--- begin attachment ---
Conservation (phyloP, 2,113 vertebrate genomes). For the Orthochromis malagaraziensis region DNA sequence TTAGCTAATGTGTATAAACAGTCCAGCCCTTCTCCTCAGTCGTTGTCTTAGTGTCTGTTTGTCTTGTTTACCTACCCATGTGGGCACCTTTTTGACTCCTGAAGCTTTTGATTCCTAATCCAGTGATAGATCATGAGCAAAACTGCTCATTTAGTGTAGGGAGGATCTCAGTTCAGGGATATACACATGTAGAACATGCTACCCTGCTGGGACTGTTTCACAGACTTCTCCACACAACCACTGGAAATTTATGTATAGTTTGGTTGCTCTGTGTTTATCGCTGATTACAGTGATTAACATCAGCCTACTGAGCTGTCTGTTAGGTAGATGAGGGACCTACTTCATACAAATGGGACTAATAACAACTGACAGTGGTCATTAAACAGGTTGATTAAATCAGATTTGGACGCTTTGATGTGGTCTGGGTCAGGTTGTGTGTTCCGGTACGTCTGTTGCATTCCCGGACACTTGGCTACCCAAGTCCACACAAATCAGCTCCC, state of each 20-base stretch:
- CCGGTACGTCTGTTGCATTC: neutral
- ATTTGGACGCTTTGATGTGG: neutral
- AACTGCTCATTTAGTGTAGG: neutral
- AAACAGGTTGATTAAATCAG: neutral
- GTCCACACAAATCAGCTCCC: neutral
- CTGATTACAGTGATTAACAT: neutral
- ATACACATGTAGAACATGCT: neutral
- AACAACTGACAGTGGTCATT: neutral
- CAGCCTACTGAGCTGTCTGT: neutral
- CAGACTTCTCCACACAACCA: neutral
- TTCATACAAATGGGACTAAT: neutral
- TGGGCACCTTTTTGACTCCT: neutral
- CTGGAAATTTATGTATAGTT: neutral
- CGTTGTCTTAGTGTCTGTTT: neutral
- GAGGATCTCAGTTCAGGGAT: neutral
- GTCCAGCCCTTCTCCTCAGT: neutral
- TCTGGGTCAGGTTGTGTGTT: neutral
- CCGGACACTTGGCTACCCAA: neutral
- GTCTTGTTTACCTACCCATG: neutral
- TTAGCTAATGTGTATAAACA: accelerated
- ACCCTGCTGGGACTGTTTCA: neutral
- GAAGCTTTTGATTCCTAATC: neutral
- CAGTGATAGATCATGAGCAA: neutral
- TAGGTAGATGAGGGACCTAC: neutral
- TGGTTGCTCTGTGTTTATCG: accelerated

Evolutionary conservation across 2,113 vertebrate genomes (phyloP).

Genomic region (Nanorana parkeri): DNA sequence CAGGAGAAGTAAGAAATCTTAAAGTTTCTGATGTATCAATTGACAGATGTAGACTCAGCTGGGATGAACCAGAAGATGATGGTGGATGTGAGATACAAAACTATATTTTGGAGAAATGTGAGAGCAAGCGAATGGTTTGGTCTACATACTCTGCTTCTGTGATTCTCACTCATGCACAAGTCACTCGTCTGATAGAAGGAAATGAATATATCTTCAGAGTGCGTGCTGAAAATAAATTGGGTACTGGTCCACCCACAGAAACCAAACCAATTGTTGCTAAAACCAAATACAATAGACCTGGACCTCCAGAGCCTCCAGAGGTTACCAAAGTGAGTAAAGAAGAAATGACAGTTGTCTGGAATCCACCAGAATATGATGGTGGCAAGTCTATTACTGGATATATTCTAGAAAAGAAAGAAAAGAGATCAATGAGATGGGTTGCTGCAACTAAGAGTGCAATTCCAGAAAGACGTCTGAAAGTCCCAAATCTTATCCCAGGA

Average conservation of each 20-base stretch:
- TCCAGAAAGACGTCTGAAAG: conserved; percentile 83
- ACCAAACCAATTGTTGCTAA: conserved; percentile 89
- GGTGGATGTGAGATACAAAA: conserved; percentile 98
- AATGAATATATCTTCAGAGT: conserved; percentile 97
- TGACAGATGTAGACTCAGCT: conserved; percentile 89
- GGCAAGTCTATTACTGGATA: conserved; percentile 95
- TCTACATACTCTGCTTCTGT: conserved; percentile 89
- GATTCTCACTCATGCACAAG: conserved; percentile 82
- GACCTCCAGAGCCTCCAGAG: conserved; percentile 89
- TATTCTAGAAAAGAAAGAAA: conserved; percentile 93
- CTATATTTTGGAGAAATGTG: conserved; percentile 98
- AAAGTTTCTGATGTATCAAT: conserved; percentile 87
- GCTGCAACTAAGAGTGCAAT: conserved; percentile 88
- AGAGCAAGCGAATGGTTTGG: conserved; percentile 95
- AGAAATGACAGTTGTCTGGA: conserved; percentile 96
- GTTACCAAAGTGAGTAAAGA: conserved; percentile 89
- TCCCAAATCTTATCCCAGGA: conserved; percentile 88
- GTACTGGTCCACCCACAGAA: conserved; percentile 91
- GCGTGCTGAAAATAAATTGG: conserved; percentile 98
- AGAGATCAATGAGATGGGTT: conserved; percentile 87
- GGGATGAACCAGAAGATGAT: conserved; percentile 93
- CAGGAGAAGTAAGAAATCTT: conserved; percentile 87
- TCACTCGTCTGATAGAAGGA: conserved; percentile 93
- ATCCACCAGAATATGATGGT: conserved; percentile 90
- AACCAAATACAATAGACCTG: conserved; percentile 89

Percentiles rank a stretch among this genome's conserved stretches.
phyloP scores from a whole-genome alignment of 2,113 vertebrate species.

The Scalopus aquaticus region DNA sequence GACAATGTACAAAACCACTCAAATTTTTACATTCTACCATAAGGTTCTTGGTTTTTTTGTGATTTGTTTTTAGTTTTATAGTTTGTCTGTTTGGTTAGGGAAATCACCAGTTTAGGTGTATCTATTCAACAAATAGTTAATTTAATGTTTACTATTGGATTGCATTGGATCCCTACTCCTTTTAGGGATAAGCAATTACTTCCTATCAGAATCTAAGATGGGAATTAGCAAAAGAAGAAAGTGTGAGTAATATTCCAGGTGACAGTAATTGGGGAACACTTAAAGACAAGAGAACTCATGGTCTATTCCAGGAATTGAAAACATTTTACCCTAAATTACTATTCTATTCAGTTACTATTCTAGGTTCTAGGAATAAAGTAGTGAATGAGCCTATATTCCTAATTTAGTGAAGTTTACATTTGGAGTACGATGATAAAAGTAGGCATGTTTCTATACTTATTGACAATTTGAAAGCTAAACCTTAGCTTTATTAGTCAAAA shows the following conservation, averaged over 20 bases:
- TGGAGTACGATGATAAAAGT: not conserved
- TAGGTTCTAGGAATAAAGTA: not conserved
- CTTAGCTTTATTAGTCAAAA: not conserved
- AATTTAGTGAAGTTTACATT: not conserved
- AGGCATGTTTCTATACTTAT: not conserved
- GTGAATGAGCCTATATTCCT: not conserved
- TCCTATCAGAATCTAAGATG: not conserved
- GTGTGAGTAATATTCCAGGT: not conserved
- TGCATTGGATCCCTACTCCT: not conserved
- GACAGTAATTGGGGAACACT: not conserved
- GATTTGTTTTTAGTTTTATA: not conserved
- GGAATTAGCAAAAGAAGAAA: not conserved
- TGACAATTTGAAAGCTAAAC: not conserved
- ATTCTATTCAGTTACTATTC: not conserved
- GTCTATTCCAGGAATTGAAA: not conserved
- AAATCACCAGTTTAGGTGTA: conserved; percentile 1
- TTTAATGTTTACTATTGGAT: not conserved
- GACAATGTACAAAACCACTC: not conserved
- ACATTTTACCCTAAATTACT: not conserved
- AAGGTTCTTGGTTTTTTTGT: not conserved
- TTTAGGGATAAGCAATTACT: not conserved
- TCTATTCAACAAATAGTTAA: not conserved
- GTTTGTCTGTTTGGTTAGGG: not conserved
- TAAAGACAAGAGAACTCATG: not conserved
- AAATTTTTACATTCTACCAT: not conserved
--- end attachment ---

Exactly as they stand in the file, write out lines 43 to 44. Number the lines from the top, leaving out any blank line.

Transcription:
- AGAGCAAGCGAATGGTTTGG: conserved; percentile 95
- AGAAATGACAGTTGTCTGGA: conserved; percentile 96